John Rutter: The choir master

John Rutter is the world's most-performed choral composer, and he has a special affection for Christmas. Michael Church watches him working, at his medieval cottage near Cambridge

"If I haven't made a Christmas musical event happen somewhere, it's not really Christmas for me," says John Rutter. "And where better to celebrate it than the Albert Hall?" That's what he's just done, conducting the Royal Philharmonic, plus the Farnham Youth Choir, plus the Gentlemen of St John's, in what he calls his "annual Christmas party" under the hallowed Victorian dome. The programme included gems such as his "Shepherd's Pipe Carol" and Brother Heinrich's Christmas, the musical fable which is his own answer to Prokofiev's Peter and the Wolf.

Shortly before this event, he'd conducted his Mass of the Children at his annual Thanksgiving concert in New York's Carnegie Hall. Before that, he judged the BBC's Chorister of the Year competition: a heartening experience, he says, "as it reassured me about the choral health of the young people of Britain today". Next week he'll plan his forthcoming round of "singing days", which are his way of contributing to that health: choral events in churches and school halls where all-comers are welcome to take part. "And what I most hope is that after it, if people aren't members of a regular choir, they'll join one. Communal activities like this are something we need to rediscover."

Today, the world's most-performed choral composer is at his medieval cottage in the village of Duxford, near Cambridge, editing the recording of a work he wrote two years ago. In 2001, his student son Christopher was knocked down and killed in a road accident, and for the next two years - apart from writing an anthem for the Queen's golden jubilee - he hardly wrote a note. But he'd been invited to write a work for Carnegie Hall, and, in 2003, suddenly decided to add a children's choir to its resident chorus and orchestra, and thus fulfil that commission. "I remembered my formative moment as a pupil at Highgate School, when I sang in Benjamin Britten's War Requiem under the baton of Britten himself. That taught me how enriching it is for a child to perform with professionals, and I wanted to write a piece to bring together children and adults in the same way." Thus did his Mass of the Children emerge.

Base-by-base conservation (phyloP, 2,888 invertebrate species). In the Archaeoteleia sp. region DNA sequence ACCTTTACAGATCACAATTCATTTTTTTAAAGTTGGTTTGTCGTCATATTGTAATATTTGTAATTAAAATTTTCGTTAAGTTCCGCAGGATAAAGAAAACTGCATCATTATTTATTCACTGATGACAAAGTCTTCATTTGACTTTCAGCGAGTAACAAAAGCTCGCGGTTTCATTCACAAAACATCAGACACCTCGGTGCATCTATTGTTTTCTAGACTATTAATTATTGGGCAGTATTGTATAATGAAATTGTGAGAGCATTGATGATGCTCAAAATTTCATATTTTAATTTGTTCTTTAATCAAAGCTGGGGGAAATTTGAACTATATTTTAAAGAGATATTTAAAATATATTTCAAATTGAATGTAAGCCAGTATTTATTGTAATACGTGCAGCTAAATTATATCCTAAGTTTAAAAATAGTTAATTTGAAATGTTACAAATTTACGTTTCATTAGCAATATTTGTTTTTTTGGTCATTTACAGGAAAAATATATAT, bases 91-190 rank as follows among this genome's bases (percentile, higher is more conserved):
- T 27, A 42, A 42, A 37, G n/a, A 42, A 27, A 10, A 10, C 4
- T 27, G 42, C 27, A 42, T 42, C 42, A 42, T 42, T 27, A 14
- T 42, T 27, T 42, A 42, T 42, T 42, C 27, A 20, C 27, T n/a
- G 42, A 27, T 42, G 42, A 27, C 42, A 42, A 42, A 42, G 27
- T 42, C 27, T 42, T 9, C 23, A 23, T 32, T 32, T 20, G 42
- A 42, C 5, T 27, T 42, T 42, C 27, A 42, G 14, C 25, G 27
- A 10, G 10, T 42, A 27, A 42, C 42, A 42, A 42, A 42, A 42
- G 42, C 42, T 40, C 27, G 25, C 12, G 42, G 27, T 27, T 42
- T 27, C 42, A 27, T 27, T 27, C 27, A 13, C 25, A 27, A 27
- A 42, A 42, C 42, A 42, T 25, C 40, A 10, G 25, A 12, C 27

So was this work, which opens with a Britten-esque vernal sweetness, an elegy for his son? "No, but more than one person has come up to me and said they can sense Christopher written all over it." Did writing it exorcise his grief? "You can never do that. But in some way I did feel happier for having written it. I don't feel I've yet commemorated my son with music in the way that I would like - perhaps I may yet find a way to do that. One of the wonderful things about being a musician is that you can give voice to things which are hard to articulate in words. We shall see."

Composing such music brings a different sort of duty: he replies assiduously to everyone who writes to him. "I would say to any composer who is thinking of writing a requiem: Don't do it, unless you're ready to deal with a lot of bereavement letters. Everybody who listens to any requiem weaves into it their own personal griefs and losses."